BANGOR — Growing up, 2018 Searsport District High School graduate Benjamin Powell received instruction from Husson University soccer coaches and thought highly of a star Husson goalkeeper from a young age.
Now, as a member of the Husson University men’s soccer team, he not only reunited with a pair of former coaches from his younger days, but he also is coached by a goalkeeper he has long admired.
Powell creds the history of the Husson men’s soccer team and its coaching staff as the reasons he was drawn to play for the team.
He appreciates the team’s standard of play expected of the roster and the relationships he formed with coaches Dennis Mullins, Gavin Penny and Brian Potter (the latter two coached Powell prior to Husson when Powell played for the Seacoast United Black Bears travel soccer program.)
On the field, Powell is determined to improve all facets of his play, as he says nothing is ever perfect.
If he had to choose that which he is most focused on, it would be his decision-making, distribution and handling.
“My top goals for these are finding a mindset where I do not hesitate to come out for balls or being able to make that decision quicker, dealing with balls in the air cleanly [and] confidently, and being able to stay above 80% with all aspects of my distribution,” he said.
Powell has stuck with soccer through college thanks to his older brother, with whom he played with for one season in high school as the younger Powell entered high school and the elder Powell graduated from high school.
“He always kept giving me encouragement and he always told me ‘you can do anything while you [are] in the net’,” the younger Powell said. “So having this motivation helped me find my passion for both goalkeeping and soccer.”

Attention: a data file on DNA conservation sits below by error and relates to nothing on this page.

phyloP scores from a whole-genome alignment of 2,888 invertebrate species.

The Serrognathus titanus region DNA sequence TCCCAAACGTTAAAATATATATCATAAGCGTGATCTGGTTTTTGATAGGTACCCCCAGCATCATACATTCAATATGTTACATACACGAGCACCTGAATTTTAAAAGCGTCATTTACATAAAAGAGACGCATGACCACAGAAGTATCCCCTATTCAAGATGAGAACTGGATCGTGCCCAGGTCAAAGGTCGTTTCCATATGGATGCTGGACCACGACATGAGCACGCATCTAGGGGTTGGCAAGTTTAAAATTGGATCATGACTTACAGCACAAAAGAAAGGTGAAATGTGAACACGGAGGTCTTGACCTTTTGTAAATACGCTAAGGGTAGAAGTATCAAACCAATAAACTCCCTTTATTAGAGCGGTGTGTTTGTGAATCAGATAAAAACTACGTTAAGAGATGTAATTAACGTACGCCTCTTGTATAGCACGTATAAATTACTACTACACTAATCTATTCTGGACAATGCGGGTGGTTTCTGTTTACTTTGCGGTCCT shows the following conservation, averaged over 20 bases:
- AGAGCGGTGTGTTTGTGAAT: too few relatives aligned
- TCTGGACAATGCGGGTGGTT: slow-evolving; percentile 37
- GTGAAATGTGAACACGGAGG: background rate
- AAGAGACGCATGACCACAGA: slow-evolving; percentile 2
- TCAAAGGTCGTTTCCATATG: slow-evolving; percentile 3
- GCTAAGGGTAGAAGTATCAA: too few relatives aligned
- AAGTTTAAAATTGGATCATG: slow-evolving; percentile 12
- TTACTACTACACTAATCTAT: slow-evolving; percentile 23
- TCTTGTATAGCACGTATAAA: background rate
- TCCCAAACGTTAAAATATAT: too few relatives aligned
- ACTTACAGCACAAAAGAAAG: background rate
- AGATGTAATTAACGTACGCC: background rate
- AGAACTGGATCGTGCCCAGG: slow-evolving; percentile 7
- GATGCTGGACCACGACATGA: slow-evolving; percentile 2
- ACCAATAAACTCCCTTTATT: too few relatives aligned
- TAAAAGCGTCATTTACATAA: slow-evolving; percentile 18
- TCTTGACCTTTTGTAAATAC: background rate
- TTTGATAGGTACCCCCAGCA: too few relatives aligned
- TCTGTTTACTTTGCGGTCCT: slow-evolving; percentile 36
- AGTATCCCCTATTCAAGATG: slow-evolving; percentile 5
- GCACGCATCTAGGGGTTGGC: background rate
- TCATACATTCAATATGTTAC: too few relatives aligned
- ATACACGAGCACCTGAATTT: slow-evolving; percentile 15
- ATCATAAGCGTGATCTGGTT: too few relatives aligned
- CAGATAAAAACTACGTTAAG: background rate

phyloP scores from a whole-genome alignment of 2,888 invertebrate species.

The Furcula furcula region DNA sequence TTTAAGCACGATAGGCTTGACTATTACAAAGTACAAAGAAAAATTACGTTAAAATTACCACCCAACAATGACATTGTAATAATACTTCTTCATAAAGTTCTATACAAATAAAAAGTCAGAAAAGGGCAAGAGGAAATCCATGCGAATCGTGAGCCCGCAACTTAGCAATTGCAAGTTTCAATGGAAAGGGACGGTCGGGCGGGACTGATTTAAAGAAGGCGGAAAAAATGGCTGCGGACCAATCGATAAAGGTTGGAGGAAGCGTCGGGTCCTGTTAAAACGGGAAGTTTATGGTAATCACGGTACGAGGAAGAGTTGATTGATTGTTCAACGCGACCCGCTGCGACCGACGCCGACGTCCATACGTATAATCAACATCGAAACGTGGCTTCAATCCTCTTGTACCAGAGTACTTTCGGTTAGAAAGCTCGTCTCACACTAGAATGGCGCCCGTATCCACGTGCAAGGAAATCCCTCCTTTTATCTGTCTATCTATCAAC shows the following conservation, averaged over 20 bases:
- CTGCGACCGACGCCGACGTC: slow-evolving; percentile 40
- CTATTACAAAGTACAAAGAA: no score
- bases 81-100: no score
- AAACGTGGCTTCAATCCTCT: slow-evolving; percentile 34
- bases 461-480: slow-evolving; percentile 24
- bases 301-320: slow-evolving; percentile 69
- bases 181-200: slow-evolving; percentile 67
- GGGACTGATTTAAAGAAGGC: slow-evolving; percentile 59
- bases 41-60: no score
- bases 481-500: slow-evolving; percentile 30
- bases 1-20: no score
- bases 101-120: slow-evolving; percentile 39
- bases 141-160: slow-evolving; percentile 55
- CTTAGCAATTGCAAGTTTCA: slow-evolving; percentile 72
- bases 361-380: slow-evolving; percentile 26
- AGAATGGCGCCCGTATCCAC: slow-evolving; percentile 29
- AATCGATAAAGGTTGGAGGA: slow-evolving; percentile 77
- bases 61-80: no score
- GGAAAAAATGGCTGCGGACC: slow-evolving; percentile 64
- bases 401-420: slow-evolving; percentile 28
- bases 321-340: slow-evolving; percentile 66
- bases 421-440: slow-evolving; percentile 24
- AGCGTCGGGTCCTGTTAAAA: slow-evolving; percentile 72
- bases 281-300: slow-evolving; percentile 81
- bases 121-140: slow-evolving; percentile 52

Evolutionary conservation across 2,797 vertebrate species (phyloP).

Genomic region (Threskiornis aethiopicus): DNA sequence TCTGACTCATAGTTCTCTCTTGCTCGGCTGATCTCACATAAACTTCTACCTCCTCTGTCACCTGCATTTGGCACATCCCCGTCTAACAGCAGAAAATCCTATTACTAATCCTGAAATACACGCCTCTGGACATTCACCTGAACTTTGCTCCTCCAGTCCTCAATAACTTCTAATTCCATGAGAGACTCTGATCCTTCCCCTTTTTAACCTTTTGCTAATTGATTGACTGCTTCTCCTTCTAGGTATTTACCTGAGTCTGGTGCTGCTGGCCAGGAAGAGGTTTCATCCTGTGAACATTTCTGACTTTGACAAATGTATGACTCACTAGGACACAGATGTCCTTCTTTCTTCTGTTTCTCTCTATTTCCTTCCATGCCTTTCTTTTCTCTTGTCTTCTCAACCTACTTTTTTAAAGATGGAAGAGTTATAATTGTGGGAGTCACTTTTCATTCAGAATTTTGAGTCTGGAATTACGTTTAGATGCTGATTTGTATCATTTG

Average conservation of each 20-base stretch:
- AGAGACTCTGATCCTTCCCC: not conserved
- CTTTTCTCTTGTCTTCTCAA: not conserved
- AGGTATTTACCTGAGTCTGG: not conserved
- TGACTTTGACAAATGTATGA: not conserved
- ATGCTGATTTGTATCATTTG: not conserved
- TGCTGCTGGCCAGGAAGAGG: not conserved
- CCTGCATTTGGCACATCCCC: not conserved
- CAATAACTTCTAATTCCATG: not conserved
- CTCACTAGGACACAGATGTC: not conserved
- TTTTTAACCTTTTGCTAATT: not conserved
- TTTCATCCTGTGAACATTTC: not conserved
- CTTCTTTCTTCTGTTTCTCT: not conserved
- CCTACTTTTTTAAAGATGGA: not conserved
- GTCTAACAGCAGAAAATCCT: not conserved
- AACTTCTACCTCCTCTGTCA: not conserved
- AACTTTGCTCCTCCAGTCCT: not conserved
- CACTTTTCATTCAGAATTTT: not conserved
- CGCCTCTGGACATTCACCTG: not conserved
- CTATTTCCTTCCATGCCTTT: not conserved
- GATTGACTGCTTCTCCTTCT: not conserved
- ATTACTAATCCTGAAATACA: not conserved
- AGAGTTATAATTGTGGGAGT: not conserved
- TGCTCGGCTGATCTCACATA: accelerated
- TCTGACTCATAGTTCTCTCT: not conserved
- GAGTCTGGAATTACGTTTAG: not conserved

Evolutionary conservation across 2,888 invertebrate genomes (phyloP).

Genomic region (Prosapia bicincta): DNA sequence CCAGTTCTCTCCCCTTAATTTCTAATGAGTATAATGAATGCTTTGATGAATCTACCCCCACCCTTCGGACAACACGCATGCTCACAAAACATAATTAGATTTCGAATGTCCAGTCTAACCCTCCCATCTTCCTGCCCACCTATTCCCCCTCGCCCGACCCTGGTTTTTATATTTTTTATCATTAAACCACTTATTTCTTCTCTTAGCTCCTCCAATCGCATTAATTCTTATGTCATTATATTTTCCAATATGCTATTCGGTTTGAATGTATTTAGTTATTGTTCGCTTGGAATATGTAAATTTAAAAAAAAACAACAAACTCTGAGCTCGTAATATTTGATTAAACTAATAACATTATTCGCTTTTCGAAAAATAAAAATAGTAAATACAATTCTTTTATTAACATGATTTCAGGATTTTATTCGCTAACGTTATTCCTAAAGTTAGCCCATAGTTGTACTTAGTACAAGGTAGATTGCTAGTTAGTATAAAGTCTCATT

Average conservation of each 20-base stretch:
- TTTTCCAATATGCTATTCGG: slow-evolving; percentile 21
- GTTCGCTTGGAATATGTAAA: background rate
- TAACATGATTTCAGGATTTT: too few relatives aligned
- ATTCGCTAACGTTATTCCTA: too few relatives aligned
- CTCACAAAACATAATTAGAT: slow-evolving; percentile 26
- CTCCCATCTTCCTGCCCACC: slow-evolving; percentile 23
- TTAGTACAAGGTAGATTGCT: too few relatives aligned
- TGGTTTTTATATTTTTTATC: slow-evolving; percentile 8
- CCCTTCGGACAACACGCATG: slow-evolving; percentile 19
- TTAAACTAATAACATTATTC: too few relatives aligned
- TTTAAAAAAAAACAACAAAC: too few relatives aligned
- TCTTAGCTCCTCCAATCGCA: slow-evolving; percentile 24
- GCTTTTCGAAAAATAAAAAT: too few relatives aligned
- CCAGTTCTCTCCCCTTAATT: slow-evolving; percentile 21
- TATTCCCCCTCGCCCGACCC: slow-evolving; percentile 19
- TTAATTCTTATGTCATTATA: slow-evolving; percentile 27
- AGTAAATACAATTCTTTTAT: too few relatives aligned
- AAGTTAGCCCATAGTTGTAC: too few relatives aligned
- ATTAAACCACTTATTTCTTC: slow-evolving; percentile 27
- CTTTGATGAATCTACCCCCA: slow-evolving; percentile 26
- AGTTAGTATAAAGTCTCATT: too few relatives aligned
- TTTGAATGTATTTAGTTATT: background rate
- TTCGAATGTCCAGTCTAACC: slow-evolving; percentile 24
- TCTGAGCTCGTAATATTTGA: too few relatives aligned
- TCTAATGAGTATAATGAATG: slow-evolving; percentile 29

Gaining goalkeeper insight from Potter was a huge bonus for Powell.
“He was simply the best goalkeeper in New England and that Husson has ever seen,” said Powell, noting it is an honor to be coached by Potter.
In his freshman season, Powell appeared in seven of the team’s 20 games, starting in three contests. He recorded 17 saves and allowed five goals.
Through the 2019 season, he has appeared in four of the team’s nine games, starting in each of his appearances, and has recorded 14 saves and allowed five goals.
In the classroom, Powell is striving to earn greater than a 3.7 grade point average in an effort to help the men’s soccer team achieve the highest combined grade point average by a Husson sports team for the school year.
Powell, whose major is secondary education, also aspires to be a scriptwriter specializing in screenplays.
“My dream is to be able to both write a story, as well as animate them,” he said.
“I think I would enjoy teaching students scriptwriting [since] it is a class that we don’t see a lot of in Maine,” he said.
To achieve his goals and be a successful collegiate goalkeeper, Powell is inspired by family and friends, as well as his Christian faith.
“Whenever I’m feeling down in the dumps, both my family and friends are the first ones to help me out,” he said, noting he is also motivated by the team’s fan base. “I always tell myself to not do it just for me, but for my fans and teammates. I am also a firm believe in Christianity and God helps me overcome many obstacles that perhaps need more strength and guidance.”
To date, Powell says his great accomplishment in life is being accepted into Husson and playing the highest level of soccer the team is known for playing.
In his downtime, Powell enjoys hanging out with teammates, spending time with family and helping the less fortunate.
“I enjoy working at food pantries or soup kitchens when I have the time,” he said.
When returning to the Midcoast, Powell spends time photographing the Midcoast landscape and writing stories.
He would describe himself as a tourist to his own town as he enjoys walking through the most popular areas and visiting area shops to observe the culture.
In the future, Powell hopes to visit England, especially Brighton, his mother’s birthplace.
“I would love to see how different the culture is there, as well as see how the culture shaped my mother and how she became the person she is today,” he said.
For Midcoast athletes seeking to play collegiate sports, Powell advised to work hard in sports, but prioritize academics. Though, as long as one maintains a mindset of not procrastinating and using time wisely, Powell believes success will come.
For someone constantly striving for success, Powell’s favorite quote, fittingly, is: “Never let success get to your head, never let failure get to your heart.”
Reach George Harvey at: email@example.com.